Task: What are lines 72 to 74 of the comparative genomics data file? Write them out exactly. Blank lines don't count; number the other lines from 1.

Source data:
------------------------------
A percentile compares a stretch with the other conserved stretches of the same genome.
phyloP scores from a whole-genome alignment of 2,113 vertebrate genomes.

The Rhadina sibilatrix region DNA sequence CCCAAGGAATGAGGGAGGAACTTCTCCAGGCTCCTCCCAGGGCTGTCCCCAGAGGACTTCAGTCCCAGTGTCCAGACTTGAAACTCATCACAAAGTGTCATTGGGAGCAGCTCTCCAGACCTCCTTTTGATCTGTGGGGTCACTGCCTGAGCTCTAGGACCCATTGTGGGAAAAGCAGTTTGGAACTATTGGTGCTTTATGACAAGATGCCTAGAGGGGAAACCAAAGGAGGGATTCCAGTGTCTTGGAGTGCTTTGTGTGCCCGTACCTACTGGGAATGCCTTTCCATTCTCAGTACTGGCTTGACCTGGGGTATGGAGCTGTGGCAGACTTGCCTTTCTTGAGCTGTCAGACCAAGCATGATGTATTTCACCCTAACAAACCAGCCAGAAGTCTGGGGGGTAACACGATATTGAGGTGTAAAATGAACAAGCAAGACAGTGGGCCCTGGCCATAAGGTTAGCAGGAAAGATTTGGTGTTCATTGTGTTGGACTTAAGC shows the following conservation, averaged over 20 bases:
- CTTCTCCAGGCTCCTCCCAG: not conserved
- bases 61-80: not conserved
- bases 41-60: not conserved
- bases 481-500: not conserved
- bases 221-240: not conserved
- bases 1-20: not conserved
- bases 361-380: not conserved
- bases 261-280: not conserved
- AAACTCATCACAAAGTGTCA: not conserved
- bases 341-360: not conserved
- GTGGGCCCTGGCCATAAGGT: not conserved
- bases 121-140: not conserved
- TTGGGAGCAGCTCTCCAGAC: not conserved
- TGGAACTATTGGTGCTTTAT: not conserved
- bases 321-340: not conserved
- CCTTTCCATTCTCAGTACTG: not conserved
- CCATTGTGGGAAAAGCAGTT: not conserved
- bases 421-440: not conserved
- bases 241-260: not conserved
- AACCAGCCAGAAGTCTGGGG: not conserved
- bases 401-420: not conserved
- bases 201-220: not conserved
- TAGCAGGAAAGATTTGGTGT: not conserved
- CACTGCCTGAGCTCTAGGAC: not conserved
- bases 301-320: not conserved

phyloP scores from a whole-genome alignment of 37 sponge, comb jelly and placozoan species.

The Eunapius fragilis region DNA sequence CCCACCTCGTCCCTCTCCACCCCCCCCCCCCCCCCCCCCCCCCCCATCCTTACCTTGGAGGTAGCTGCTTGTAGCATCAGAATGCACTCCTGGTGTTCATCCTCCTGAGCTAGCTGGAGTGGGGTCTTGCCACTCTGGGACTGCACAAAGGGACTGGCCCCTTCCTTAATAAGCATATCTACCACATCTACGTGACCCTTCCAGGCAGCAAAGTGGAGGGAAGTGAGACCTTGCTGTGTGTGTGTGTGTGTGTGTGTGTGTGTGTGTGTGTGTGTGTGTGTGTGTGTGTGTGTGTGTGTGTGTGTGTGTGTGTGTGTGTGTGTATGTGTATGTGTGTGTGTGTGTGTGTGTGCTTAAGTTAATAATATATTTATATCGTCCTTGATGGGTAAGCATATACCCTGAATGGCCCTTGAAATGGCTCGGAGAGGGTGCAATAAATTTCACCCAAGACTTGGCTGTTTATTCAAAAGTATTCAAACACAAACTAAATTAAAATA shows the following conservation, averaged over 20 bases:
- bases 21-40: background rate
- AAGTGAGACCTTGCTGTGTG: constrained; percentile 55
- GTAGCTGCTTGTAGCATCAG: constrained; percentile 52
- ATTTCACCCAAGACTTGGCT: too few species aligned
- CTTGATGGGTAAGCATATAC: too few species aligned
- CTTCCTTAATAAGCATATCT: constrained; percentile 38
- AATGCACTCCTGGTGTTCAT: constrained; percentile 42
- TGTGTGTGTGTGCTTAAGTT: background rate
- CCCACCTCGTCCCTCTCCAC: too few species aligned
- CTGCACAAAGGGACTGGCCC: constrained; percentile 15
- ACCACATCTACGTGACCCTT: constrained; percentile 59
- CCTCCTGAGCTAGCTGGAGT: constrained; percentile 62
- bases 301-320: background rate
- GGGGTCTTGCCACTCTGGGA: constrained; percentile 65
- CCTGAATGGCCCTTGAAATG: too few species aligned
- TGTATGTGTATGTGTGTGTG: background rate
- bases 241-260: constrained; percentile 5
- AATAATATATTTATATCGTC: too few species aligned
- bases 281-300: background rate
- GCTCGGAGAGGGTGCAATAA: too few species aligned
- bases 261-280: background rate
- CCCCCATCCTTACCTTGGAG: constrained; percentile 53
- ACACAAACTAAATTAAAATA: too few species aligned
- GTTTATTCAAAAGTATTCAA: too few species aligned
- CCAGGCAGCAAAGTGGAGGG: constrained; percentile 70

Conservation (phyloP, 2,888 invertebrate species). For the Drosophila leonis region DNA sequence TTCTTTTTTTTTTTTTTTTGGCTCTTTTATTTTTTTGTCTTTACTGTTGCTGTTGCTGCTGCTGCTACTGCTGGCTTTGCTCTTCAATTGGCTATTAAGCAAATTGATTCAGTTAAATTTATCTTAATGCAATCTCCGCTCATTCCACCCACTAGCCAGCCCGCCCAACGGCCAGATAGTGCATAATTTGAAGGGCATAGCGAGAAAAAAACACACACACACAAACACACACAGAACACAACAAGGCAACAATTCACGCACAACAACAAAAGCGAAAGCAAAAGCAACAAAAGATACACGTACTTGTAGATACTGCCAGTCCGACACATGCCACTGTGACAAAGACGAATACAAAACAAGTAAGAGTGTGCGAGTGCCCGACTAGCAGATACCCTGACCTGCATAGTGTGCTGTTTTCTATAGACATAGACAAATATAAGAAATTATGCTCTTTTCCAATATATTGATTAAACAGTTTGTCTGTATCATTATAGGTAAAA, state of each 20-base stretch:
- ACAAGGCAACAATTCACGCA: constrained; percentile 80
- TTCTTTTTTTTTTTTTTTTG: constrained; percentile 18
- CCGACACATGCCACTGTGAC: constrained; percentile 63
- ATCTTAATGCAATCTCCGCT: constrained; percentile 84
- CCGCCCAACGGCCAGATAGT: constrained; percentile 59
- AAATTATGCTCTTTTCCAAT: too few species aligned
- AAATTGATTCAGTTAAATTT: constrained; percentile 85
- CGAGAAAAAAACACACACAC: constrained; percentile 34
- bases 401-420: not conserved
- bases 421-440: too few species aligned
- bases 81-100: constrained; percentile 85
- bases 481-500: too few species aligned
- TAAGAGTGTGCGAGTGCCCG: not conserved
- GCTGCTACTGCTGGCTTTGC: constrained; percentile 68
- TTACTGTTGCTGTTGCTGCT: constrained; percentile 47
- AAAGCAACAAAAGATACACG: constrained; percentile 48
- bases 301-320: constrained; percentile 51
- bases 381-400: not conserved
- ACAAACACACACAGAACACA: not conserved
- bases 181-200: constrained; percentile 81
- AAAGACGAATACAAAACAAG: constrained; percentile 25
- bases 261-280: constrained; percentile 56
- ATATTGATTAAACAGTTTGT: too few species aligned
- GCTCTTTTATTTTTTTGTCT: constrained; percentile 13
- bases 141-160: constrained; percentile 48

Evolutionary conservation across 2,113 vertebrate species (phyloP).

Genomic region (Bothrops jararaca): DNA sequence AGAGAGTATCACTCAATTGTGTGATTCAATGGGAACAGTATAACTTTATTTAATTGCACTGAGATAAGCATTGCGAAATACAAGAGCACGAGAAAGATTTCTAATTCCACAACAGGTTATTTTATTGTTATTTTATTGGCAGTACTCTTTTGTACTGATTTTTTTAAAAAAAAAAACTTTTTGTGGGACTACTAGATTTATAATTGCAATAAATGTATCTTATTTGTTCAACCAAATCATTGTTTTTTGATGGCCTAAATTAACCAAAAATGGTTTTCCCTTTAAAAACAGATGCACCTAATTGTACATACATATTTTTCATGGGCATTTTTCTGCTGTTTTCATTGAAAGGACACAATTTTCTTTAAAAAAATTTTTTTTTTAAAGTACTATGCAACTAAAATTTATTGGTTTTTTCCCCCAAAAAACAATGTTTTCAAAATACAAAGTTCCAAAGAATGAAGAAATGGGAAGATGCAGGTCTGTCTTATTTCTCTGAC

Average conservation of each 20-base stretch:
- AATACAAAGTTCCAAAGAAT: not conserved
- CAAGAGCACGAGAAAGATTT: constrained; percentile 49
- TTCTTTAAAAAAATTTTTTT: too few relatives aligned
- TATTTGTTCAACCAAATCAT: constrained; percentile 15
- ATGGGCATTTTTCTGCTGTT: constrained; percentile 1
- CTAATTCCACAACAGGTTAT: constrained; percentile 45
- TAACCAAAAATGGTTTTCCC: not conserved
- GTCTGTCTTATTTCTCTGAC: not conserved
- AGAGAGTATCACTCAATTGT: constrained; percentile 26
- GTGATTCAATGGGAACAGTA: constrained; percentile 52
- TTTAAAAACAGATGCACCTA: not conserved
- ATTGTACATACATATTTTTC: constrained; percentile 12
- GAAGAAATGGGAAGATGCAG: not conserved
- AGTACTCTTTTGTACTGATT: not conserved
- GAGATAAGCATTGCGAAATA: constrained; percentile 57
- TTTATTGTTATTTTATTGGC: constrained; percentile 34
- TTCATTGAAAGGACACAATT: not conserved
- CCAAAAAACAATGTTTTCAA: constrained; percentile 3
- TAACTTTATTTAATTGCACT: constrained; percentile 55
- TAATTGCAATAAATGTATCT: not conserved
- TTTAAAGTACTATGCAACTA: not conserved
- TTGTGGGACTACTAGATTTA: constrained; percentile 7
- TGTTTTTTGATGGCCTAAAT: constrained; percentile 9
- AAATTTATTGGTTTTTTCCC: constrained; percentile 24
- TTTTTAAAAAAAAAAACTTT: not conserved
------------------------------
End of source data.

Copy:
- AAAGCAACAAAAGATACACG: constrained; percentile 48
- bases 301-320: constrained; percentile 51
- bases 381-400: not conserved